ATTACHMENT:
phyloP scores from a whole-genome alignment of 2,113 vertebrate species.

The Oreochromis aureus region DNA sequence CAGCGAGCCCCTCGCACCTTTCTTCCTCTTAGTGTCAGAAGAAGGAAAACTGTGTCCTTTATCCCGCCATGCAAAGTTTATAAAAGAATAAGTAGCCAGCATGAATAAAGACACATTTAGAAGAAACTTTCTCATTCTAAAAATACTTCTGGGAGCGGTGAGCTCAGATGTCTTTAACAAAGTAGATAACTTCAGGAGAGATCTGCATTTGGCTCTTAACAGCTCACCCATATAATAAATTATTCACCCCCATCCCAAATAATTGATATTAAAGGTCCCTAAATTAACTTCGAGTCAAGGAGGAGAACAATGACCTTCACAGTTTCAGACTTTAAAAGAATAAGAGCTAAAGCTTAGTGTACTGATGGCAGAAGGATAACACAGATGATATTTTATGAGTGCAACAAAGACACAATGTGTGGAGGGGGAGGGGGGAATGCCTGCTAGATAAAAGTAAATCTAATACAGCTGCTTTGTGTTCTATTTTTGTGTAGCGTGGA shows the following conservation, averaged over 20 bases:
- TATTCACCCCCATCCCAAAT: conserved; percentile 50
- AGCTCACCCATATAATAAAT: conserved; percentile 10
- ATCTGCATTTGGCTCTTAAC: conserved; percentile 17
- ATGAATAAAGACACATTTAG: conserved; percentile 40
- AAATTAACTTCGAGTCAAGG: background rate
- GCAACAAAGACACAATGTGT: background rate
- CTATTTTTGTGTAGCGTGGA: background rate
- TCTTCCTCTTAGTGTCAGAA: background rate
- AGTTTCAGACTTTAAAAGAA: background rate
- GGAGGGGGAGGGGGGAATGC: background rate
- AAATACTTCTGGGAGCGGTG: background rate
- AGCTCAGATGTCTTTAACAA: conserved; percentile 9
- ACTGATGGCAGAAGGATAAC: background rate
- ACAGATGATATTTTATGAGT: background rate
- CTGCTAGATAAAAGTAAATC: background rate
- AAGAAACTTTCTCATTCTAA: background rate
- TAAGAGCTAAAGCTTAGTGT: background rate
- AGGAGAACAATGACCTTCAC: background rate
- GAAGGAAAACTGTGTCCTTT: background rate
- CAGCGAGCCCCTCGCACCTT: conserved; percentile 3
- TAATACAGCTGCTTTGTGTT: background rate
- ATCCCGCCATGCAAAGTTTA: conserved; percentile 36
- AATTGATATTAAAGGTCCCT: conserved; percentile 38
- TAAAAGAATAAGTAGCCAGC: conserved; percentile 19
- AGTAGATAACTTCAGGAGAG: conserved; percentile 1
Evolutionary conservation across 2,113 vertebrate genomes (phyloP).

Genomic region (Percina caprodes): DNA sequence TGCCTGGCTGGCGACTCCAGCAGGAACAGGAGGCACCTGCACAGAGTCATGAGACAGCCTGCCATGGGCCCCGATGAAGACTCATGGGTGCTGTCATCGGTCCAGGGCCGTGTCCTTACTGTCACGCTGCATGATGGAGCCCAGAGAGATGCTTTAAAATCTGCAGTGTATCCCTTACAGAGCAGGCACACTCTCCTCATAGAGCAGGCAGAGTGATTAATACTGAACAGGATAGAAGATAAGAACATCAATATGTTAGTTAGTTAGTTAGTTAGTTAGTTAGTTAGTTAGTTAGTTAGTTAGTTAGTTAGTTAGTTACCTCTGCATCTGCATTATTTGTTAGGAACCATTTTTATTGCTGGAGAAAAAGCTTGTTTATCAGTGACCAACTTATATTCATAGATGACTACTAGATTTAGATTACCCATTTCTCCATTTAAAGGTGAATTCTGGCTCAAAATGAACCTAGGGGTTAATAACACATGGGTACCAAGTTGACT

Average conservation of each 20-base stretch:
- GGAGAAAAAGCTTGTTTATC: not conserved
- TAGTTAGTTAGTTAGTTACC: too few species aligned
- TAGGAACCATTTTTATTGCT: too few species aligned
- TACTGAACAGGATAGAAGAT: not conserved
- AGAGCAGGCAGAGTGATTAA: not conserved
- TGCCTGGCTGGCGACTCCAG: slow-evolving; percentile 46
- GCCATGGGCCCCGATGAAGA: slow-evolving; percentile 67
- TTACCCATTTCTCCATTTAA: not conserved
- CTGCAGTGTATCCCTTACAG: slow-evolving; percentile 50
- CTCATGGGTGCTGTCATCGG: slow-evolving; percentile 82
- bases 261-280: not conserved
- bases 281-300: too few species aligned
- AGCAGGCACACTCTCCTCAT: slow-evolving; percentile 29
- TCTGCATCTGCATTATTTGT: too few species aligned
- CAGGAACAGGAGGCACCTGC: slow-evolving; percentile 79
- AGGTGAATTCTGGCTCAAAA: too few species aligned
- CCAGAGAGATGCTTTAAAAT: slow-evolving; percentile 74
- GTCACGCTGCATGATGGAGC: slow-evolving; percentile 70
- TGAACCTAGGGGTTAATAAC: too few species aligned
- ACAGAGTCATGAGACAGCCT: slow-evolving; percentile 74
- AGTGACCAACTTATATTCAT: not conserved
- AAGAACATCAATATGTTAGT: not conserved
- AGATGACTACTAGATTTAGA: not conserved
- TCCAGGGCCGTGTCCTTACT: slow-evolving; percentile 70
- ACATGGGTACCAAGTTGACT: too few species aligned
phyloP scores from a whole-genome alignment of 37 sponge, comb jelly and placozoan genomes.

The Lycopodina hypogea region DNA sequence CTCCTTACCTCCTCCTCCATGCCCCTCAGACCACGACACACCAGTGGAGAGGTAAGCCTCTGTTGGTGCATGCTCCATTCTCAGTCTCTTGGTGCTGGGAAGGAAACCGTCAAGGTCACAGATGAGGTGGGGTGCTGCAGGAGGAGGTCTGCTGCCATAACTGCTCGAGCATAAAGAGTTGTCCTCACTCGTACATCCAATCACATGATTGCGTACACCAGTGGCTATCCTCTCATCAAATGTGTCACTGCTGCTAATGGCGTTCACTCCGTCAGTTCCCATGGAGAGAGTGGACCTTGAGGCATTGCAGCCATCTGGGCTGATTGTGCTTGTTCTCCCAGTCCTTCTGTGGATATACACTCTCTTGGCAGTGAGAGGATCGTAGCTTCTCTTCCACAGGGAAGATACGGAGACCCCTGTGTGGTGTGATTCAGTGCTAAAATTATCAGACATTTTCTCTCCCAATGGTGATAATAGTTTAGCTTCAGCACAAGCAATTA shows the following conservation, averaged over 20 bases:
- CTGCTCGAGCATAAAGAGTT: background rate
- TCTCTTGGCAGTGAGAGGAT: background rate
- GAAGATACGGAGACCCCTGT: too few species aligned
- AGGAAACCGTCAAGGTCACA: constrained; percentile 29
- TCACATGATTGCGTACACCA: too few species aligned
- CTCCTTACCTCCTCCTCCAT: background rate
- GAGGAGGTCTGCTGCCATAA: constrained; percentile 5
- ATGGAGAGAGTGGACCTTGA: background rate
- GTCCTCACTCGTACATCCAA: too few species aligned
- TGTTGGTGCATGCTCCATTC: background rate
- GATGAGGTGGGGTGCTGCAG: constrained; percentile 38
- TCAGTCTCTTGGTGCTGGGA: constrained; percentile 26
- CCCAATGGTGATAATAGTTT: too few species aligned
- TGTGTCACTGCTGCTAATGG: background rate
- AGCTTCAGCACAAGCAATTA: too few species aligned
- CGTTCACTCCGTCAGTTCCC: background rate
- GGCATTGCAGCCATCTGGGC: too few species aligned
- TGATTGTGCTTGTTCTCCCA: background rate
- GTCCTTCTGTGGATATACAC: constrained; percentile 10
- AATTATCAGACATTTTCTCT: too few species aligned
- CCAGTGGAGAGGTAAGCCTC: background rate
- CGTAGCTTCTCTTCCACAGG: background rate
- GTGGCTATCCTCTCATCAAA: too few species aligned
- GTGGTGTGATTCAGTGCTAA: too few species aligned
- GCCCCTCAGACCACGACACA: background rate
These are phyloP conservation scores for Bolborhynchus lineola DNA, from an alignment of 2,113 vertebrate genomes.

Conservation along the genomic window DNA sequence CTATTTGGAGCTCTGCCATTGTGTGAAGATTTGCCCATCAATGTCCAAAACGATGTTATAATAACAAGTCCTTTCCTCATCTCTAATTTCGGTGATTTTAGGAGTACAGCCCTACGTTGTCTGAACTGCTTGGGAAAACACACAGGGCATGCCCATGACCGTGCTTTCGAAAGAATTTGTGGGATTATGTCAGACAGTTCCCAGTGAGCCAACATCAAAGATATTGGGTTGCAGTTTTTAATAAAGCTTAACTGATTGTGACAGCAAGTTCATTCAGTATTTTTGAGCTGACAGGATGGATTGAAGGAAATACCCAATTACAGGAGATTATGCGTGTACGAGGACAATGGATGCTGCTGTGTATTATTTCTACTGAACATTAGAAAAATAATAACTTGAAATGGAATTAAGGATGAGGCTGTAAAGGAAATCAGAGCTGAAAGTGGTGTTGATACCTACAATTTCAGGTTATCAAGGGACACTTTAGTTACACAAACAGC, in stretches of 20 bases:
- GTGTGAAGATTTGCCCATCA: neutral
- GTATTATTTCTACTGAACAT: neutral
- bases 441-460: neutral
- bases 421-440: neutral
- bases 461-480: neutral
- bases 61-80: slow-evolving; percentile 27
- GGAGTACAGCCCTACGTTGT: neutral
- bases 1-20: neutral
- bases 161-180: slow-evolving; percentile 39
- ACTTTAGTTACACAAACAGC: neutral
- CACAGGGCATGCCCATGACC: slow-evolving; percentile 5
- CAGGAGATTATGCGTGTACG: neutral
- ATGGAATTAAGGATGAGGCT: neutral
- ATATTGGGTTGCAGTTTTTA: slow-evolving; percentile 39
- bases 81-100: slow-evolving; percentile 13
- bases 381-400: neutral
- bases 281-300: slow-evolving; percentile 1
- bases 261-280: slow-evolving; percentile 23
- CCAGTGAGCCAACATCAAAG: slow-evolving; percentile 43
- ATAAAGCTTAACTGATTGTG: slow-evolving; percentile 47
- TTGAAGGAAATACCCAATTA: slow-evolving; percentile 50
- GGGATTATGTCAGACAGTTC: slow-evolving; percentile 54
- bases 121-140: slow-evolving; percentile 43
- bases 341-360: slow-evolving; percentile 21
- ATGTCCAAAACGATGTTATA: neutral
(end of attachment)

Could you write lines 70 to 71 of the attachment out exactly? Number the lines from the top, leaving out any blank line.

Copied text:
- CCCAATGGTGATAATAGTTT: too few species aligned
- TGTGTCACTGCTGCTAATGG: background rate